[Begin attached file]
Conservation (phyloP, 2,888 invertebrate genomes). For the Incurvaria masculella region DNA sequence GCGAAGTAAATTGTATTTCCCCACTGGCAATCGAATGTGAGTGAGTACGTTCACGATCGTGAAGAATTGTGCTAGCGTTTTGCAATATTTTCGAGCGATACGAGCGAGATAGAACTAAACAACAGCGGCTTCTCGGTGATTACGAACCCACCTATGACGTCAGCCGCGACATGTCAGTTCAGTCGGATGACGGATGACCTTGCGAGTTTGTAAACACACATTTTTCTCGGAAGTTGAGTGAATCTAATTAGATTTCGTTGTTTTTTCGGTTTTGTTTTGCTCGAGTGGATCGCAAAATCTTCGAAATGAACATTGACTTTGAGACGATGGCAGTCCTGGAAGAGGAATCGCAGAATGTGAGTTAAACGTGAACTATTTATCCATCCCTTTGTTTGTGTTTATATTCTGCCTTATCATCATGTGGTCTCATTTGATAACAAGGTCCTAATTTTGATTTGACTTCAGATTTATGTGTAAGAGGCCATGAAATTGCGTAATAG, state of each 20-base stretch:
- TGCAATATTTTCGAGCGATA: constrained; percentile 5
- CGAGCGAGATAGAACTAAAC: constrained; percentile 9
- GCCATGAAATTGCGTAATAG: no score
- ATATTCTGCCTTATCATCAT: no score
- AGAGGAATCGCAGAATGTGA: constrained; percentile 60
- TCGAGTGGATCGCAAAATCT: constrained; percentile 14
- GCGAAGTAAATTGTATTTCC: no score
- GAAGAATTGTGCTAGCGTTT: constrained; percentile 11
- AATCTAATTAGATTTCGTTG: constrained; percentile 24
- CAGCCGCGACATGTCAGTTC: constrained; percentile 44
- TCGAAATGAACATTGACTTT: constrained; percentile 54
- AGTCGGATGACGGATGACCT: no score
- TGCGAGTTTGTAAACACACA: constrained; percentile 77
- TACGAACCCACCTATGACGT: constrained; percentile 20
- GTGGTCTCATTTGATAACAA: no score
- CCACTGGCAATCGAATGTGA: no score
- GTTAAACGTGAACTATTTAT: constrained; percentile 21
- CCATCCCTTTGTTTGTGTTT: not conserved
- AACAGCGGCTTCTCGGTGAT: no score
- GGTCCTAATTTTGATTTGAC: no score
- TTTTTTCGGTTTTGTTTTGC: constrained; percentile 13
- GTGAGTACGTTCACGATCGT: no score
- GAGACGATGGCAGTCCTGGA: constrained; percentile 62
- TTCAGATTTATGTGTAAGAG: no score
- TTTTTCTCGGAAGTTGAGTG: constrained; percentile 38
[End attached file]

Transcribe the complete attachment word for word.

Conservation (phyloP, 2,888 invertebrate genomes). For the Incurvaria masculella region DNA sequence GCGAAGTAAATTGTATTTCCCCACTGGCAATCGAATGTGAGTGAGTACGTTCACGATCGTGAAGAATTGTGCTAGCGTTTTGCAATATTTTCGAGCGATACGAGCGAGATAGAACTAAACAACAGCGGCTTCTCGGTGATTACGAACCCACCTATGACGTCAGCCGCGACATGTCAGTTCAGTCGGATGACGGATGACCTTGCGAGTTTGTAAACACACATTTTTCTCGGAAGTTGAGTGAATCTAATTAGATTTCGTTGTTTTTTCGGTTTTGTTTTGCTCGAGTGGATCGCAAAATCTTCGAAATGAACATTGACTTTGAGACGATGGCAGTCCTGGAAGAGGAATCGCAGAATGTGAGTTAAACGTGAACTATTTATCCATCCCTTTGTTTGTGTTTATATTCTGCCTTATCATCATGTGGTCTCATTTGATAACAAGGTCCTAATTTTGATTTGACTTCAGATTTATGTGTAAGAGGCCATGAAATTGCGTAATAG, state of each 20-base stretch:
- TGCAATATTTTCGAGCGATA: constrained; percentile 5
- CGAGCGAGATAGAACTAAAC: constrained; percentile 9
- GCCATGAAATTGCGTAATAG: no score
- ATATTCTGCCTTATCATCAT: no score
- AGAGGAATCGCAGAATGTGA: constrained; percentile 60
- TCGAGTGGATCGCAAAATCT: constrained; percentile 14
- GCGAAGTAAATTGTATTTCC: no score
- GAAGAATTGTGCTAGCGTTT: constrained; percentile 11
- AATCTAATTAGATTTCGTTG: constrained; percentile 24
- CAGCCGCGACATGTCAGTTC: constrained; percentile 44
- TCGAAATGAACATTGACTTT: constrained; percentile 54
- AGTCGGATGACGGATGACCT: no score
- TGCGAGTTTGTAAACACACA: constrained; percentile 77
- TACGAACCCACCTATGACGT: constrained; percentile 20
- GTGGTCTCATTTGATAACAA: no score
- CCACTGGCAATCGAATGTGA: no score
- GTTAAACGTGAACTATTTAT: constrained; percentile 21
- CCATCCCTTTGTTTGTGTTT: not conserved
- AACAGCGGCTTCTCGGTGAT: no score
- GGTCCTAATTTTGATTTGAC: no score
- TTTTTTCGGTTTTGTTTTGC: constrained; percentile 13
- GTGAGTACGTTCACGATCGT: no score
- GAGACGATGGCAGTCCTGGA: constrained; percentile 62
- TTCAGATTTATGTGTAAGAG: no score
- TTTTTCTCGGAAGTTGAGTG: constrained; percentile 38